Industry Views

Monday Memo: “You are about to enter another dimension,” The Radio Zone

By Holland Cooke

imMany news/talk stations broker weekend hours to professionals who host ask-the-expert shows to attract new clients.

AND IT WORKS…IF…the show (for lack of a more diplomatic way to say this) doesn’t suck. And if it isn’t a well-kept secret available only to those listening in real-time. Make it the hub of a broadcast/podcast/social media strategy. In some markets where I don’t have a client station, I work directly with weekenders, setting-up the workflow for that strategy; and coaching the hosts, because their stations don’t.

But don’t take my word for it. I asked ChatGPT: “In the style of Rod Serling, explain how attorneys, real estate agents, and financial advisors can attract new clients by hosting ask-the-expert radio call-in shows.” MOMENTS later, the robot replied…

“You’re about to embark on a journey where the boundaries of expertise and the airwaves blur, a place where the seekers of knowledge and the purveyors of guidance converge. Welcome, dear listener, to the realm of the ask-the-expert radio call-in show. In this enigmatic space, attorneys, real estate agents, and financial advisors have found a conduit to attract new clients unlike any other.

Picture, if you will, an attorney stepping into the radio spotlight

 The air is charged with anticipation as listeners dial in with their legal queries. With a voice as authoritative as the gavel’s echo, the attorney navigates the complexities of the law, unraveling legal mysteries for all to hear. As each answer resonates through the airwaves, trust is built, and seekers of legal counsel find themselves drawn to this beacon of clarity. The attorney has become not only a voice but a guide, attracting clients who yearn for someone to navigate their legal twilight zone.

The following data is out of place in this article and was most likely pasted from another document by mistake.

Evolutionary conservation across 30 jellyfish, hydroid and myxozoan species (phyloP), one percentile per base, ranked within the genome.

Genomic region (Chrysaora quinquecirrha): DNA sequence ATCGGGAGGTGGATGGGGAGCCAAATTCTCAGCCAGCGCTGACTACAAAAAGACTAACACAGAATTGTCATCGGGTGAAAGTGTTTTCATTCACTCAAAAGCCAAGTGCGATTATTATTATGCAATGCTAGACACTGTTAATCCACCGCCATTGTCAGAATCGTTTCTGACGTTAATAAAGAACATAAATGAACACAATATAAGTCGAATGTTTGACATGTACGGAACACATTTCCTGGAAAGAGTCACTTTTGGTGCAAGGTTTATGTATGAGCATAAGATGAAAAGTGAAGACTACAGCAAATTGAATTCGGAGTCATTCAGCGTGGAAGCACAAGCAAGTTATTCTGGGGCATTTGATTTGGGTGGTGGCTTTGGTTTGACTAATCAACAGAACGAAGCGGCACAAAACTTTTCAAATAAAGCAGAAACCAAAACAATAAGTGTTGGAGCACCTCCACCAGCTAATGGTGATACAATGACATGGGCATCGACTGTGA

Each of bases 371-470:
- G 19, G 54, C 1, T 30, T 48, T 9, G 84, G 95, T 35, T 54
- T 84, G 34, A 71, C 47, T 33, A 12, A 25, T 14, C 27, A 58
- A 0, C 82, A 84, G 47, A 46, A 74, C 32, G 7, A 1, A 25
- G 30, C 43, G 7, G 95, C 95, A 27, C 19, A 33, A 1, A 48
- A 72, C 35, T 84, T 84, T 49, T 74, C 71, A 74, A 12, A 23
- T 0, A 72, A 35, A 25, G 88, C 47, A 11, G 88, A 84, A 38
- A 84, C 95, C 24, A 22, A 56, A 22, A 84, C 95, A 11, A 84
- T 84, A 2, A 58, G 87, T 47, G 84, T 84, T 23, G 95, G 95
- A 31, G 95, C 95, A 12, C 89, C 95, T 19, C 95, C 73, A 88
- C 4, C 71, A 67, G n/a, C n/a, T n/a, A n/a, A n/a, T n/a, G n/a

And now, shift your gaze to the real estate agent who steps into the radio’s embrace

 The lines are buzzing with questions about the labyrinthine world of property transactions. With each response, the agent paints a picture of market trends, property values, and the elusive art of negotiation. As the agent’s insights cascade through the radio waves, an aura of expertise takes shape. Those yearning for a steady hand to navigate the winding corridors of real estate find solace in the agent’s voice. The agent has transformed into a beacon, attracting clients who seek someone to illuminate the path to their real estate dreams.

Finally, consider the financial advisor entering the radio’s sphere

 The lines light up with inquiries about investments, retirement, and securing financial futures. With a voice as reassuring as a well-balanced portfolio, the advisor deciphers the complexities of financial planning. Each word uttered becomes a thread in the tapestry of financial security. Listeners, entranced by the advisor’s insights, recognize a sage who can guide them through the tumultuous sea of monetary choices. The financial advisor becomes a lighthouse, attracting clients who crave a steady hand to navigate their financial voyage.